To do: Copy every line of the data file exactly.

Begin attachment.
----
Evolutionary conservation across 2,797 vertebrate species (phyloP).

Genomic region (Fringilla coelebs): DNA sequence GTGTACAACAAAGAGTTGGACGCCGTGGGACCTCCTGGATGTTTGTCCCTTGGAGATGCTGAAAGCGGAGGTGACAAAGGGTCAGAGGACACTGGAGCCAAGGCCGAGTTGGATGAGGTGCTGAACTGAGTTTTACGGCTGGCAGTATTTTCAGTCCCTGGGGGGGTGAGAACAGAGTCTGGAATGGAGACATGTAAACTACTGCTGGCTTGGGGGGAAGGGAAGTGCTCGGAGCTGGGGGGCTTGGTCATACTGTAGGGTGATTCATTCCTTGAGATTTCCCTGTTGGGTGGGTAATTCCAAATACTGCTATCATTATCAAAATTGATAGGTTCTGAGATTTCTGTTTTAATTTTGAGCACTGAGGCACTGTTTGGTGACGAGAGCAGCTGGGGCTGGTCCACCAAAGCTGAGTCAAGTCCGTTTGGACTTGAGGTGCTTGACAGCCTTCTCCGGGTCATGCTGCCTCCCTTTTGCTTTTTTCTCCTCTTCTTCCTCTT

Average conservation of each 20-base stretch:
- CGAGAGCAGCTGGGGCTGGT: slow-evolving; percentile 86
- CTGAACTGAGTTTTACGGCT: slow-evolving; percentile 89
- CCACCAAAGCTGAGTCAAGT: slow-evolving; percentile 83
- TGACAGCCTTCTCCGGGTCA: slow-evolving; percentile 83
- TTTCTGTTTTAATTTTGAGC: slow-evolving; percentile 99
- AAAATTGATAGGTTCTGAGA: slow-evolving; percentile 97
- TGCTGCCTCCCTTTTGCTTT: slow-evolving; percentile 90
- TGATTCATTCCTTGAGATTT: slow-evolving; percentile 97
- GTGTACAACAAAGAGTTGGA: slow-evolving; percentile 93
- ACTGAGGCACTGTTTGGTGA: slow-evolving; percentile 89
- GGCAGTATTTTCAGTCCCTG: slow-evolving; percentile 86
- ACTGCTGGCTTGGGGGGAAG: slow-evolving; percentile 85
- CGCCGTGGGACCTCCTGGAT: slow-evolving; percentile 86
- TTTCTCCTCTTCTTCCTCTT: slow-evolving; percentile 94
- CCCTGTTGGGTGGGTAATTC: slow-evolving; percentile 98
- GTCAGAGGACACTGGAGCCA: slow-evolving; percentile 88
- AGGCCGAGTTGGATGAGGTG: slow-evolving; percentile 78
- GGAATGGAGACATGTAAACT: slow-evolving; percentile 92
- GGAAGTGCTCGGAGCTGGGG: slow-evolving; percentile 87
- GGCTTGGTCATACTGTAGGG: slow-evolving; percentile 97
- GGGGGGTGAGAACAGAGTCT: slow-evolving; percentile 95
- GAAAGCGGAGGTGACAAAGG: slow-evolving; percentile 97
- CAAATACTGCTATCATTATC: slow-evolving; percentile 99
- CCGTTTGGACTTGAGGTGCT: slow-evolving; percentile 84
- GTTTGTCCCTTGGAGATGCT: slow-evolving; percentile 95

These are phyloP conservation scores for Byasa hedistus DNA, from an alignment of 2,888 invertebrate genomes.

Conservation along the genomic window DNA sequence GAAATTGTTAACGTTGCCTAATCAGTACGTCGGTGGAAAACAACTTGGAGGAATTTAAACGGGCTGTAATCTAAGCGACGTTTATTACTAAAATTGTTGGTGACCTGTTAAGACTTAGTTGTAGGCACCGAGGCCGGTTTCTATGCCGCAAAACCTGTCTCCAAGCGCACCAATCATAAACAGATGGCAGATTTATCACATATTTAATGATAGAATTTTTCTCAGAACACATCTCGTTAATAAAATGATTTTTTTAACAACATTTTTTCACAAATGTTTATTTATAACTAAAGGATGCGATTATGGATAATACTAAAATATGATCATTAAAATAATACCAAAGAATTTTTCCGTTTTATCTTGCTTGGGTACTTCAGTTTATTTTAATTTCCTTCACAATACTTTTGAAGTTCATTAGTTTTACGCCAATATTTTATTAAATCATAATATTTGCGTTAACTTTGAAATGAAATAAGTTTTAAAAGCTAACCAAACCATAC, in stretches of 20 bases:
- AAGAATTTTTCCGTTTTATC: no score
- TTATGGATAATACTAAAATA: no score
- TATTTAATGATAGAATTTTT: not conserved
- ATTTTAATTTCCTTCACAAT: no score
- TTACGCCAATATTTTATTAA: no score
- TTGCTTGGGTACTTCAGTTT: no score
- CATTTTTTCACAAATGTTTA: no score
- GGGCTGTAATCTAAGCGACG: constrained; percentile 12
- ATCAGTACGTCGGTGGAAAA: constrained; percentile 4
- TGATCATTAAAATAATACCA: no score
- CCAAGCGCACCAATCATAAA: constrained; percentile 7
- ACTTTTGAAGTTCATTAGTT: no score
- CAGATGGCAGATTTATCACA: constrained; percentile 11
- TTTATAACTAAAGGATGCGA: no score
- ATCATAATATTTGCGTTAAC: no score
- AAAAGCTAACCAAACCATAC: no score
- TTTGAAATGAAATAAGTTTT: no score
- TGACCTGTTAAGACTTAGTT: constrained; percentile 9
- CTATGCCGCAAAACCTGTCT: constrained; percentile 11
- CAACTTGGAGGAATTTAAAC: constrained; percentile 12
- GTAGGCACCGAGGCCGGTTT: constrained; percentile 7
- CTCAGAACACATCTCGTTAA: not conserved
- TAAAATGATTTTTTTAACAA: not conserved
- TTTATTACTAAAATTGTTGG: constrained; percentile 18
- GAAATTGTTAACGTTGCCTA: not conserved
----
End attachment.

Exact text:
Evolutionary conservation across 2,797 vertebrate species (phyloP).

Genomic region (Fringilla coelebs): DNA sequence GTGTACAACAAAGAGTTGGACGCCGTGGGACCTCCTGGATGTTTGTCCCTTGGAGATGCTGAAAGCGGAGGTGACAAAGGGTCAGAGGACACTGGAGCCAAGGCCGAGTTGGATGAGGTGCTGAACTGAGTTTTACGGCTGGCAGTATTTTCAGTCCCTGGGGGGGTGAGAACAGAGTCTGGAATGGAGACATGTAAACTACTGCTGGCTTGGGGGGAAGGGAAGTGCTCGGAGCTGGGGGGCTTGGTCATACTGTAGGGTGATTCATTCCTTGAGATTTCCCTGTTGGGTGGGTAATTCCAAATACTGCTATCATTATCAAAATTGATAGGTTCTGAGATTTCTGTTTTAATTTTGAGCACTGAGGCACTGTTTGGTGACGAGAGCAGCTGGGGCTGGTCCACCAAAGCTGAGTCAAGTCCGTTTGGACTTGAGGTGCTTGACAGCCTTCTCCGGGTCATGCTGCCTCCCTTTTGCTTTTTTCTCCTCTTCTTCCTCTT

Average conservation of each 20-base stretch:
- CGAGAGCAGCTGGGGCTGGT: slow-evolving; percentile 86
- CTGAACTGAGTTTTACGGCT: slow-evolving; percentile 89
- CCACCAAAGCTGAGTCAAGT: slow-evolving; percentile 83
- TGACAGCCTTCTCCGGGTCA: slow-evolving; percentile 83
- TTTCTGTTTTAATTTTGAGC: slow-evolving; percentile 99
- AAAATTGATAGGTTCTGAGA: slow-evolving; percentile 97
- TGCTGCCTCCCTTTTGCTTT: slow-evolving; percentile 90
- TGATTCATTCCTTGAGATTT: slow-evolving; percentile 97
- GTGTACAACAAAGAGTTGGA: slow-evolving; percentile 93
- ACTGAGGCACTGTTTGGTGA: slow-evolving; percentile 89
- GGCAGTATTTTCAGTCCCTG: slow-evolving; percentile 86
- ACTGCTGGCTTGGGGGGAAG: slow-evolving; percentile 85
- CGCCGTGGGACCTCCTGGAT: slow-evolving; percentile 86
- TTTCTCCTCTTCTTCCTCTT: slow-evolving; percentile 94
- CCCTGTTGGGTGGGTAATTC: slow-evolving; percentile 98
- GTCAGAGGACACTGGAGCCA: slow-evolving; percentile 88
- AGGCCGAGTTGGATGAGGTG: slow-evolving; percentile 78
- GGAATGGAGACATGTAAACT: slow-evolving; percentile 92
- GGAAGTGCTCGGAGCTGGGG: slow-evolving; percentile 87
- GGCTTGGTCATACTGTAGGG: slow-evolving; percentile 97
- GGGGGGTGAGAACAGAGTCT: slow-evolving; percentile 95
- GAAAGCGGAGGTGACAAAGG: slow-evolving; percentile 97
- CAAATACTGCTATCATTATC: slow-evolving; percentile 99
- CCGTTTGGACTTGAGGTGCT: slow-evolving; percentile 84
- GTTTGTCCCTTGGAGATGCT: slow-evolving; percentile 95

These are phyloP conservation scores for Byasa hedistus DNA, from an alignment of 2,888 invertebrate genomes.

Conservation along the genomic window DNA sequence GAAATTGTTAACGTTGCCTAATCAGTACGTCGGTGGAAAACAACTTGGAGGAATTTAAACGGGCTGTAATCTAAGCGACGTTTATTACTAAAATTGTTGGTGACCTGTTAAGACTTAGTTGTAGGCACCGAGGCCGGTTTCTATGCCGCAAAACCTGTCTCCAAGCGCACCAATCATAAACAGATGGCAGATTTATCACATATTTAATGATAGAATTTTTCTCAGAACACATCTCGTTAATAAAATGATTTTTTTAACAACATTTTTTCACAAATGTTTATTTATAACTAAAGGATGCGATTATGGATAATACTAAAATATGATCATTAAAATAATACCAAAGAATTTTTCCGTTTTATCTTGCTTGGGTACTTCAGTTTATTTTAATTTCCTTCACAATACTTTTGAAGTTCATTAGTTTTACGCCAATATTTTATTAAATCATAATATTTGCGTTAACTTTGAAATGAAATAAGTTTTAAAAGCTAACCAAACCATAC, in stretches of 20 bases:
- AAGAATTTTTCCGTTTTATC: no score
- TTATGGATAATACTAAAATA: no score
- TATTTAATGATAGAATTTTT: not conserved
- ATTTTAATTTCCTTCACAAT: no score
- TTACGCCAATATTTTATTAA: no score
- TTGCTTGGGTACTTCAGTTT: no score
- CATTTTTTCACAAATGTTTA: no score
- GGGCTGTAATCTAAGCGACG: constrained; percentile 12
- ATCAGTACGTCGGTGGAAAA: constrained; percentile 4
- TGATCATTAAAATAATACCA: no score
- CCAAGCGCACCAATCATAAA: constrained; percentile 7
- ACTTTTGAAGTTCATTAGTT: no score
- CAGATGGCAGATTTATCACA: constrained; percentile 11
- TTTATAACTAAAGGATGCGA: no score
- ATCATAATATTTGCGTTAAC: no score
- AAAAGCTAACCAAACCATAC: no score
- TTTGAAATGAAATAAGTTTT: no score
- TGACCTGTTAAGACTTAGTT: constrained; percentile 9
- CTATGCCGCAAAACCTGTCT: constrained; percentile 11
- CAACTTGGAGGAATTTAAAC: constrained; percentile 12
- GTAGGCACCGAGGCCGGTTT: constrained; percentile 7
- CTCAGAACACATCTCGTTAA: not conserved
- TAAAATGATTTTTTTAACAA: not conserved
- TTTATTACTAAAATTGTTGG: constrained; percentile 18
- GAAATTGTTAACGTTGCCTA: not conserved